China and Africa will strengthen their communication and cooperation in promoting and using the Beidou Navigation Satellite System, according to an international forum in Beijing on Friday.
Officials, industry leaders and researchers from China, several African nations and the African Union shared their thoughts at the First China-Africa Beidou System Cooperation Forum and agreed to take advantage of the Beidou system to benefit social and economic development in Africa.
He Yubin, chairman of the China Satellite Navigation Committee, said at the forum that his committee is willing to share its experience and expertise of Beidou”s applications with Africa and work with African countries to design Beidou-based solutions for their socio-economic development.
China will join hands with Africa to promote Beidou-based services on the continent to foster local industries and businesses and help to create more jobs and reduce poverty.
Xu Hongliang, secretary-general of China National Space Administration, said the administration is dedicated to sharing China’s space achievements with Africa to nurture the continent’s science and technology. It is also determined to improve space industry professionals’ exchanges and training to facilitate African countries’ efforts to enhance their own space capability.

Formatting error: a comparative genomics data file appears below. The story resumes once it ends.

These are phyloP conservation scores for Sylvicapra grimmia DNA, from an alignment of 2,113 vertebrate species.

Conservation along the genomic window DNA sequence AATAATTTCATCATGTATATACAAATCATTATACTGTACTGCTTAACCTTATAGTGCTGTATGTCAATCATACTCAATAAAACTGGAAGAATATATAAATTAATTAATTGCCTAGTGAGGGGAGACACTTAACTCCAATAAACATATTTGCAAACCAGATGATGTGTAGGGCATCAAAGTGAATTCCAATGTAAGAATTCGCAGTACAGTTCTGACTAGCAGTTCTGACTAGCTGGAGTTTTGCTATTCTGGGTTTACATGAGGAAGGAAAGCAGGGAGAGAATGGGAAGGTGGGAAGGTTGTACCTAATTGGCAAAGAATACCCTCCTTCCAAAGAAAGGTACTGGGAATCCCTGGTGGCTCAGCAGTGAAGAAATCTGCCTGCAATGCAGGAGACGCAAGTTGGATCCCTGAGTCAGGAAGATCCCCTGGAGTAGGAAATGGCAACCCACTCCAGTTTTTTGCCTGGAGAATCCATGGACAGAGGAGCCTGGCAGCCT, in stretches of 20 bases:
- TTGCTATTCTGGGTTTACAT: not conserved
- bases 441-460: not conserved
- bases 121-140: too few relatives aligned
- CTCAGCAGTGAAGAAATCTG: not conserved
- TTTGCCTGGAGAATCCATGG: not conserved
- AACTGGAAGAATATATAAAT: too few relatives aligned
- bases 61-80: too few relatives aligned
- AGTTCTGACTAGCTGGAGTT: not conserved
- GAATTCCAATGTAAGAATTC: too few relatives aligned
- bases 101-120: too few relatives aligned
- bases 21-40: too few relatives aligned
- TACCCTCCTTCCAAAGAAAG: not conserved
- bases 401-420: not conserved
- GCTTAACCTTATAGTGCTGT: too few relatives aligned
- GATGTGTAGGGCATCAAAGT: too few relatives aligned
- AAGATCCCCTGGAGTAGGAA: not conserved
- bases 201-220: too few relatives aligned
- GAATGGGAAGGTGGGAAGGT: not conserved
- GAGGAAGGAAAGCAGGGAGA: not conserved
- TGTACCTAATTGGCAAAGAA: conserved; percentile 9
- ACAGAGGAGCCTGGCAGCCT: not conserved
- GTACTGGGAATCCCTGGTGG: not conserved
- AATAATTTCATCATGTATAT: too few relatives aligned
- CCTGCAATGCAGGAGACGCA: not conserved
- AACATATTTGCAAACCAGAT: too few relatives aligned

Yang Changfeng, Beidou’s chief architect, read a document at the forum about both sides’ vision for promoting cooperation in Beidou applications.
Representatives from nearly 50 African nations including eight government ministers and eight ambassadors to China took part in the event.
Beidou is currently China’s largest space-based system and one of the four global navigation networks, along with the United States’ GPS, Russia’s GLONASS and the European Union’s Galileo.
In June 2020, the final satellite to complete Beidou’s third-generation network was lifted by a Long March 3B carrier rocket at the Xichang Satellite Launch Center in Sichuan province and was placed into a geostationary orbit about 36,000 kilometers above the Earth.
President Xi Jinping announced a month later that the system had been completed and started providing full-scale global services.
Since 2000, a total of 59 Beidou satellites, including the first four experimental ones, have been launched from Xichang on 44 Long March 3-series rockets, with some of them having retired.
Beidou began providing positioning, navigation, timing and messaging services to civilian users in China and other parts of the Asia-Pacific region in December 2012. At the end of 2018, it started providing basic global services.
Now, there are 30 third-generation Beidou satellites in three types of orbit — 24 in medium-Earth orbits, three in inclined geosynchronous satellite orbits and three in geostationary orbits.
There are some second-generation Beidou satellites in operation offering regional services, according to the China Satellite Navigation Office.
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